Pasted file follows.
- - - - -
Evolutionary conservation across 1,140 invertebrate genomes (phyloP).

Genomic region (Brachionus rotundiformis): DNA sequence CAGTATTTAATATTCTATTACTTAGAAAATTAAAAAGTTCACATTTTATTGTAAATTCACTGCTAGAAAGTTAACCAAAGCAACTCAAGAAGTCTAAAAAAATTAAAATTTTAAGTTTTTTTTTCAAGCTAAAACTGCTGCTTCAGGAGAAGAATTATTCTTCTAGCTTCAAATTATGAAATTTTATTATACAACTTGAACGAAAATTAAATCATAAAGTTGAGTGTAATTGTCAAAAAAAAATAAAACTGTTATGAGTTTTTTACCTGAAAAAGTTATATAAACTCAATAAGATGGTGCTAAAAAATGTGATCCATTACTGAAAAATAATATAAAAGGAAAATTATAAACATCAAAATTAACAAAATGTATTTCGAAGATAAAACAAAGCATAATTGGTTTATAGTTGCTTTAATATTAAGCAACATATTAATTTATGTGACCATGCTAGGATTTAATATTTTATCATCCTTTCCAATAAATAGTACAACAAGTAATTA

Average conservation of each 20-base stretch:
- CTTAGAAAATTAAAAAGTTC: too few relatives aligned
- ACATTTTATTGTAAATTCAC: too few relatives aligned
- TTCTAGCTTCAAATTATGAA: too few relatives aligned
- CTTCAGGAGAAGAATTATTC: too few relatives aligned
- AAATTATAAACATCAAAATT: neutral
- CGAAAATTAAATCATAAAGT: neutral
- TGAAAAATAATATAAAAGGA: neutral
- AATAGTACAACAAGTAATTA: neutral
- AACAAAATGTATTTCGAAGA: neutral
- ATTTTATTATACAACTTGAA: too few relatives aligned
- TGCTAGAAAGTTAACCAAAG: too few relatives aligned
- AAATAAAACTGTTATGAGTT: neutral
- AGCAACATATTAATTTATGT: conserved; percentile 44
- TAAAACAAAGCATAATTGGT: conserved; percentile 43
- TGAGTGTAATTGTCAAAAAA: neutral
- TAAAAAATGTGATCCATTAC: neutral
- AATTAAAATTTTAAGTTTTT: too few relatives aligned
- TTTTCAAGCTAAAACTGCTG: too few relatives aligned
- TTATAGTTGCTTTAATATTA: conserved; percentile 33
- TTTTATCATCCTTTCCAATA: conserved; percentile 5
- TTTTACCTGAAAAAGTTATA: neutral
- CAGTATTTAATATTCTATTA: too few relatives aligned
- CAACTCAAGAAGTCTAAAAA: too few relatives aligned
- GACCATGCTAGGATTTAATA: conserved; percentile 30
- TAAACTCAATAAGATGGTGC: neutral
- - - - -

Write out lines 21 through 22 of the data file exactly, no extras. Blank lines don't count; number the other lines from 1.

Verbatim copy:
- TTTTCAAGCTAAAACTGCTG: too few relatives aligned
- TTATAGTTGCTTTAATATTA: conserved; percentile 33